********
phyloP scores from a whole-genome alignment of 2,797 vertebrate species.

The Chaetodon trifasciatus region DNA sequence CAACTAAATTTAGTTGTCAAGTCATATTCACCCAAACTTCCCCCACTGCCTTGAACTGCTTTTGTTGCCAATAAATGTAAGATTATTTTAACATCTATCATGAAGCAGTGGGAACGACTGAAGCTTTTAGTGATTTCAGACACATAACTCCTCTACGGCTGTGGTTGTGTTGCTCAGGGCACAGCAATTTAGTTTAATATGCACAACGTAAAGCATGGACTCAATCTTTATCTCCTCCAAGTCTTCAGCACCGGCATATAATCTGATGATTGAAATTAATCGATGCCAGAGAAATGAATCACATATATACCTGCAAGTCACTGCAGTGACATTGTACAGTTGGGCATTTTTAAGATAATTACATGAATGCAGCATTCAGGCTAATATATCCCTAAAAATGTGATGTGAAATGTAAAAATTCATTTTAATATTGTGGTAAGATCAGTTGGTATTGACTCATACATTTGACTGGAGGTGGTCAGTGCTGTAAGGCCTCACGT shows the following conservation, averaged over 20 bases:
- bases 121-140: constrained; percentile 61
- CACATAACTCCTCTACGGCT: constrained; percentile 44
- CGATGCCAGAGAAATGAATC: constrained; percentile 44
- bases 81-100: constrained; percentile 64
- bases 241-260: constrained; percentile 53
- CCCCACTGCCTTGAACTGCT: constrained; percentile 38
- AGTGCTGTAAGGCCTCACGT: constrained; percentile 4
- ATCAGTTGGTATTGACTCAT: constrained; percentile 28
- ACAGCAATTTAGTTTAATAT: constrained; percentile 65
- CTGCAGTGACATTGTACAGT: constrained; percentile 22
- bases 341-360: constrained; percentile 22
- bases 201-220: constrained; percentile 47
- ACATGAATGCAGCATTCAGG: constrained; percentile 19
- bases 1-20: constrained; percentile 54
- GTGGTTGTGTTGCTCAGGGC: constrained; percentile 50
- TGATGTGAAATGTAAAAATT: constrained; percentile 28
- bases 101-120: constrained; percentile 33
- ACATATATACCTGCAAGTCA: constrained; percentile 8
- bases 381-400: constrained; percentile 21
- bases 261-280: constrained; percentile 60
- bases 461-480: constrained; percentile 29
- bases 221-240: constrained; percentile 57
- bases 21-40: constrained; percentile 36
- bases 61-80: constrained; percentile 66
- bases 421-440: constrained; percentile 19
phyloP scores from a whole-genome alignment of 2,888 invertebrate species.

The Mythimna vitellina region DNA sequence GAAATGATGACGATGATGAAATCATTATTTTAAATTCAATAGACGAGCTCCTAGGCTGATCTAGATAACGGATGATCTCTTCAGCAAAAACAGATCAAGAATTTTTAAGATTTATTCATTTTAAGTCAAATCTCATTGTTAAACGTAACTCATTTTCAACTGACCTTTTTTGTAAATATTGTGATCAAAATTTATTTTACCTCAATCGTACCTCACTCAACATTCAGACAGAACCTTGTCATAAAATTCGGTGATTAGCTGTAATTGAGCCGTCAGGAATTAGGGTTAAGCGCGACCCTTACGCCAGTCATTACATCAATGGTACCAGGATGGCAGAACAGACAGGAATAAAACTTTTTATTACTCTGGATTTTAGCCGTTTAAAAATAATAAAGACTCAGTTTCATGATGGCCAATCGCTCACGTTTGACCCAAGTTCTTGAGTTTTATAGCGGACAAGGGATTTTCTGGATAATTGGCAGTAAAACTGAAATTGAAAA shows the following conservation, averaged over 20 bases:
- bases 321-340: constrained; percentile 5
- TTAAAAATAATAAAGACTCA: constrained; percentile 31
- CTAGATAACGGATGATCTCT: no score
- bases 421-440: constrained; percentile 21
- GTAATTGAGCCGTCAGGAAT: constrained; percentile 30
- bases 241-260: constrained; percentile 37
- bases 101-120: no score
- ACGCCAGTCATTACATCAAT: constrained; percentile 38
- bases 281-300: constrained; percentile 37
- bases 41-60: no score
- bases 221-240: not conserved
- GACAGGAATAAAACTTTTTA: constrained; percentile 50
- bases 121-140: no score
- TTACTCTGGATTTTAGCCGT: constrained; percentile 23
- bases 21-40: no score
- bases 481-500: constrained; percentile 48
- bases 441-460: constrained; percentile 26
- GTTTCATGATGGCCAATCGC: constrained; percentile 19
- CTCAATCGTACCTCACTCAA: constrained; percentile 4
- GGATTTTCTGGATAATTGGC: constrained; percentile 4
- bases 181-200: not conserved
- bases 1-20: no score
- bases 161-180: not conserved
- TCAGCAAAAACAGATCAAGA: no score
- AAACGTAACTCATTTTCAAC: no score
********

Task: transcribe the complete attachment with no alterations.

phyloP scores from a whole-genome alignment of 2,797 vertebrate species.

The Chaetodon trifasciatus region DNA sequence CAACTAAATTTAGTTGTCAAGTCATATTCACCCAAACTTCCCCCACTGCCTTGAACTGCTTTTGTTGCCAATAAATGTAAGATTATTTTAACATCTATCATGAAGCAGTGGGAACGACTGAAGCTTTTAGTGATTTCAGACACATAACTCCTCTACGGCTGTGGTTGTGTTGCTCAGGGCACAGCAATTTAGTTTAATATGCACAACGTAAAGCATGGACTCAATCTTTATCTCCTCCAAGTCTTCAGCACCGGCATATAATCTGATGATTGAAATTAATCGATGCCAGAGAAATGAATCACATATATACCTGCAAGTCACTGCAGTGACATTGTACAGTTGGGCATTTTTAAGATAATTACATGAATGCAGCATTCAGGCTAATATATCCCTAAAAATGTGATGTGAAATGTAAAAATTCATTTTAATATTGTGGTAAGATCAGTTGGTATTGACTCATACATTTGACTGGAGGTGGTCAGTGCTGTAAGGCCTCACGT shows the following conservation, averaged over 20 bases:
- bases 121-140: constrained; percentile 61
- CACATAACTCCTCTACGGCT: constrained; percentile 44
- CGATGCCAGAGAAATGAATC: constrained; percentile 44
- bases 81-100: constrained; percentile 64
- bases 241-260: constrained; percentile 53
- CCCCACTGCCTTGAACTGCT: constrained; percentile 38
- AGTGCTGTAAGGCCTCACGT: constrained; percentile 4
- ATCAGTTGGTATTGACTCAT: constrained; percentile 28
- ACAGCAATTTAGTTTAATAT: constrained; percentile 65
- CTGCAGTGACATTGTACAGT: constrained; percentile 22
- bases 341-360: constrained; percentile 22
- bases 201-220: constrained; percentile 47
- ACATGAATGCAGCATTCAGG: constrained; percentile 19
- bases 1-20: constrained; percentile 54
- GTGGTTGTGTTGCTCAGGGC: constrained; percentile 50
- TGATGTGAAATGTAAAAATT: constrained; percentile 28
- bases 101-120: constrained; percentile 33
- ACATATATACCTGCAAGTCA: constrained; percentile 8
- bases 381-400: constrained; percentile 21
- bases 261-280: constrained; percentile 60
- bases 461-480: constrained; percentile 29
- bases 221-240: constrained; percentile 57
- bases 21-40: constrained; percentile 36
- bases 61-80: constrained; percentile 66
- bases 421-440: constrained; percentile 19
phyloP scores from a whole-genome alignment of 2,888 invertebrate species.

The Mythimna vitellina region DNA sequence GAAATGATGACGATGATGAAATCATTATTTTAAATTCAATAGACGAGCTCCTAGGCTGATCTAGATAACGGATGATCTCTTCAGCAAAAACAGATCAAGAATTTTTAAGATTTATTCATTTTAAGTCAAATCTCATTGTTAAACGTAACTCATTTTCAACTGACCTTTTTTGTAAATATTGTGATCAAAATTTATTTTACCTCAATCGTACCTCACTCAACATTCAGACAGAACCTTGTCATAAAATTCGGTGATTAGCTGTAATTGAGCCGTCAGGAATTAGGGTTAAGCGCGACCCTTACGCCAGTCATTACATCAATGGTACCAGGATGGCAGAACAGACAGGAATAAAACTTTTTATTACTCTGGATTTTAGCCGTTTAAAAATAATAAAGACTCAGTTTCATGATGGCCAATCGCTCACGTTTGACCCAAGTTCTTGAGTTTTATAGCGGACAAGGGATTTTCTGGATAATTGGCAGTAAAACTGAAATTGAAAA shows the following conservation, averaged over 20 bases:
- bases 321-340: constrained; percentile 5
- TTAAAAATAATAAAGACTCA: constrained; percentile 31
- CTAGATAACGGATGATCTCT: no score
- bases 421-440: constrained; percentile 21
- GTAATTGAGCCGTCAGGAAT: constrained; percentile 30
- bases 241-260: constrained; percentile 37
- bases 101-120: no score
- ACGCCAGTCATTACATCAAT: constrained; percentile 38
- bases 281-300: constrained; percentile 37
- bases 41-60: no score
- bases 221-240: not conserved
- GACAGGAATAAAACTTTTTA: constrained; percentile 50
- bases 121-140: no score
- TTACTCTGGATTTTAGCCGT: constrained; percentile 23
- bases 21-40: no score
- bases 481-500: constrained; percentile 48
- bases 441-460: constrained; percentile 26
- GTTTCATGATGGCCAATCGC: constrained; percentile 19
- CTCAATCGTACCTCACTCAA: constrained; percentile 4
- GGATTTTCTGGATAATTGGC: constrained; percentile 4
- bases 181-200: not conserved
- bases 1-20: no score
- bases 161-180: not conserved
- TCAGCAAAAACAGATCAAGA: no score
- AAACGTAACTCATTTTCAAC: no score